Anne Hailes: Curtain lifts on Grand Opera House's stunning rebirth
The Grand Opera House in Belfast after has undergone a £12.2 million restoration during the Covid pandemic. Anne Hailes, one of the first to visit the refurbished landmark, finds the magic of theatre alive and well
"The curtains parted. The elegant Belfast audience - the leaders of the professions and commerce and their wives - sat in the comfortable seats and waited. It was a notable occasion and all the dignitaries of civic and political life were present. The occupants of the stalls and the circle and the gallery marvelled at the decoration and luxury around them. They were privileged to be present and they respected the expertise and sense of purpose of those who had brought this evening about."
THIS description of a special opening night begins the story of the Grand Opera House in Lyn Gallagher's excellent history of the gracious theatre and it could well reflect the much awaited re-opening in 2021. However, it was in fact recalling the debut of the Opera House in December 1895.
Today she sits on what was once known as Belfast's Golden Mile and the newly refurbished building in Great Victoria Street promises to lead the way to rejuvenating the area once again.
I was fortunate to be given a guided tour last week and, as promised, £12.2 million has been well spent.
The view through the big glass doors gives a glimpse of the foyer. Once they glide open, the full extent of the modern and functional layout - completely remodelled, with cool colours, marble surfaces and a sweeping spiral staircase up to a swirling light - is revealed.
And then comes the surprise. The doors into the auditorium were open, with a warm glow inviting visitors in. It's a spectacle to behold - 1,067 red plush seats sit waiting; they are comfortable and there is leg room, with pillars no longer restricting the view, and the circle has been remodelled to allow more seating.
John Tracey, director of Tracey Brothers specialist construction firm, told me: "It was an unusual project as nothing is square."
The magic of theatre. For so many families this magic first happens when attending the legendary Christmas pantomime, a production which often involves pyrotechnics and, as John confirmed, these firework displays had left their sooty mark on the ornate ceilings. It took four women conservators 14 weeks of painstaking work to bring back the vibrant colours, using small specialist toothbrushes.
THIS THEATRE MEANS A LOT TO ME
When I was about four, I belonged to Miss Lena King's ballet class and we were to appear in a Christmas Extravaganza.
My ever-loving family booked the front row to see their little darling prance and dance in tutu and pink ballet shoes. They were disappointed... Their little darling refused point blank to allow lipstick or rouge to be applied. I feel the same way today - a positive reason for wearing a mask.
I suppose it served me right that they were not impressed and scolded me, my grandmother telling me I was part of a team and I must not let them down. But it was too late, the moment had passed and the show went on - without me.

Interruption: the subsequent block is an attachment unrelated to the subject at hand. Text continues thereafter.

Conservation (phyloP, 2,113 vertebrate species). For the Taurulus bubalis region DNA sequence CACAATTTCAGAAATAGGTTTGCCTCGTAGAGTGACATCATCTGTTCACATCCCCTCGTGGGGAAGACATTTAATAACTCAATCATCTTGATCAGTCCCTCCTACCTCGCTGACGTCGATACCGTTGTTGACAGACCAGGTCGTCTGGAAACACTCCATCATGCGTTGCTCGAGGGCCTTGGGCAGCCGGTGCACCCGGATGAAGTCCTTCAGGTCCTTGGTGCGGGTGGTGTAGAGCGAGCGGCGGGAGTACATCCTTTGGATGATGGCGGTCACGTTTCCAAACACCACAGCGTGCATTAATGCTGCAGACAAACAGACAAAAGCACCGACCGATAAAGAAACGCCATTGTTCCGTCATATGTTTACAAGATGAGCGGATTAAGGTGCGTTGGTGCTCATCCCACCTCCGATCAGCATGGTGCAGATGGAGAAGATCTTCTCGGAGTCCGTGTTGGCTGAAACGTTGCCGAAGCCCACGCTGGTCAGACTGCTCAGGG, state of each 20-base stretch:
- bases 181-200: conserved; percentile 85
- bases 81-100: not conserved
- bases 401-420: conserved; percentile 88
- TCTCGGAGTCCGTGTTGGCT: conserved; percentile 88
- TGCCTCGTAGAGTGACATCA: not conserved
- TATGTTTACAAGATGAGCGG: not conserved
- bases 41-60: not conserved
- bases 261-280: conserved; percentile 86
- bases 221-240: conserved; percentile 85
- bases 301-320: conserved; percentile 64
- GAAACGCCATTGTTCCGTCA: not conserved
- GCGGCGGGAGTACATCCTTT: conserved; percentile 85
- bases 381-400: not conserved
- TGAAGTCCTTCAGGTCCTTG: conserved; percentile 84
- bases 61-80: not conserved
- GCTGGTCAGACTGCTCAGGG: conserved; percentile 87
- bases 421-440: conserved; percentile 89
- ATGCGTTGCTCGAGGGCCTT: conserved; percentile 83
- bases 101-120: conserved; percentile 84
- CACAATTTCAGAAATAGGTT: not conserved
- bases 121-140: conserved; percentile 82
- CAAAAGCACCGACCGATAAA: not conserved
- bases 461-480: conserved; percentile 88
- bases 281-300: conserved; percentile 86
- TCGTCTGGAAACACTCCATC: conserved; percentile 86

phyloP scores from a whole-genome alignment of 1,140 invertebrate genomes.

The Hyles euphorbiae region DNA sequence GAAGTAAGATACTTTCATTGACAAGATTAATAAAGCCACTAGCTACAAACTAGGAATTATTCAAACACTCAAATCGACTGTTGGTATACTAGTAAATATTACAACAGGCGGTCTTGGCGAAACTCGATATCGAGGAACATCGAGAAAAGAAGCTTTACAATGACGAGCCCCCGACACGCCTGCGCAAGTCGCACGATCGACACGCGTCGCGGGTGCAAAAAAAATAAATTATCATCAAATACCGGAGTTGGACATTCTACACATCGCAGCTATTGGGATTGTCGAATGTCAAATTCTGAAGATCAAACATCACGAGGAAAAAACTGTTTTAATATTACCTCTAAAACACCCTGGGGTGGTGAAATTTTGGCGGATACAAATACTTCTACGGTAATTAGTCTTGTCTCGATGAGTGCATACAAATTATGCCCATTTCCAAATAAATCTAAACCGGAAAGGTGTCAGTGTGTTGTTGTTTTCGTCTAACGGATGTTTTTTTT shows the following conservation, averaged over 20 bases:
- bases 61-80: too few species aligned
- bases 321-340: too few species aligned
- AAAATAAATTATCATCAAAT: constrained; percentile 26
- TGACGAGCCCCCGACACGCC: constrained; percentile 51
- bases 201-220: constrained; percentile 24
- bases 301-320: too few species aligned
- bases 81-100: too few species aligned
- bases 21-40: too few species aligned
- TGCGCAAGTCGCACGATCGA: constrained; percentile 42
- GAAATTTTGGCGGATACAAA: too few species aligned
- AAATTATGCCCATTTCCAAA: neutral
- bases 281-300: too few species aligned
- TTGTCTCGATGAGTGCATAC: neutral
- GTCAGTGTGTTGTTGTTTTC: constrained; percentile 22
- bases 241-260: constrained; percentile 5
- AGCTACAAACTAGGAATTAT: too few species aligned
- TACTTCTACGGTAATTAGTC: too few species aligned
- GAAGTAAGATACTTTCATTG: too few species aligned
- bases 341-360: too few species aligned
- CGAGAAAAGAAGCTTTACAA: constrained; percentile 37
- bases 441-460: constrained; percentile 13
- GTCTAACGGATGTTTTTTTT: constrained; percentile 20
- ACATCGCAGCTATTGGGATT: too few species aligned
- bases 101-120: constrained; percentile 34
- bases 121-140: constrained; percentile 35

Certainly teamwork is the watchword when it comes to the refurbishment of this building. Dozens of craftsmen and women, with 60 sub-contractors, worked for well over a year, with electricians rewiring to give a much improved end product for the audience and the workings behind the scenes are state-of-the-art.
The stage now looks out over a sea of scarlet with hundreds of silver studs keeping the plush fabric in place.
Half-a-century on from my 'almost' debut, I was invited to join the cast of the summer show Beauty and the Beast. I was to be the Countess, mother to a really naughty son called Danton, played by song and dance man Lionel Blair.
It was an experience I shall never forget. I'm not allowed to, as Lionel phones on Christmas morning and Mother's Day - sometimes to make sure we are all safe and well, other times to get a recipe for potato bread, and he always asks after the Opera House.
WORKING IN THEATRE IS SPECIAL
There was no small talk - many actors already know each other from being on the circuit - but for someone like me being accepted, as I was, meant I was immediately part of a family.
And this is a family theatre, a palace of variety in every sense of the word but now sympathetically updated. The paintwork proves that, with special restoration paint inside the auditorium and modern paint in the foyer.
There are more toilets, with an increased number for people with a disability, an exhibition area, only the gods remain untouched.
This is where I went after school to see D'Oyly Carte perform Gilbert and Sullivan, to watch the Gang Show and, on one memorable occasion, spend the night with the NI Paranormal Research Association.
At one in the morning, I sat on my own in the dark but for a 'ghost' safety light; I thought I saw it flicker, but it was the soft noises of the old building shifting on piles above the Lagan.
It was far from scary - in fact, it was the most gently relaxing experience sitting back on top of the world.
But where were those thespians who once graced this stage - Sarah Bernhardt, Harry Lauder, Sir Herbert Beerbohm Tree, Gracie Fields, Laurel and Hardy, Pavarotti? None of them put in an appearance. They had exited stage left.
After my debut as the Countess, one of the band asked me did I enjoy the experience. It was terrifying and wonderful, an adventure to walk on the same stage as Charlie Chaplin.
Then he asked would I do it again. A bass guitar very quickly answered for me: "You can only be a virgin once."
Not so the Grand Opera House. This latest rebirth is magnificent, for artists, staff and audience, and when it opens later this year it will be a new and memorable experience, just as it was in 1895.
Book a theatre tour at goh.co.uk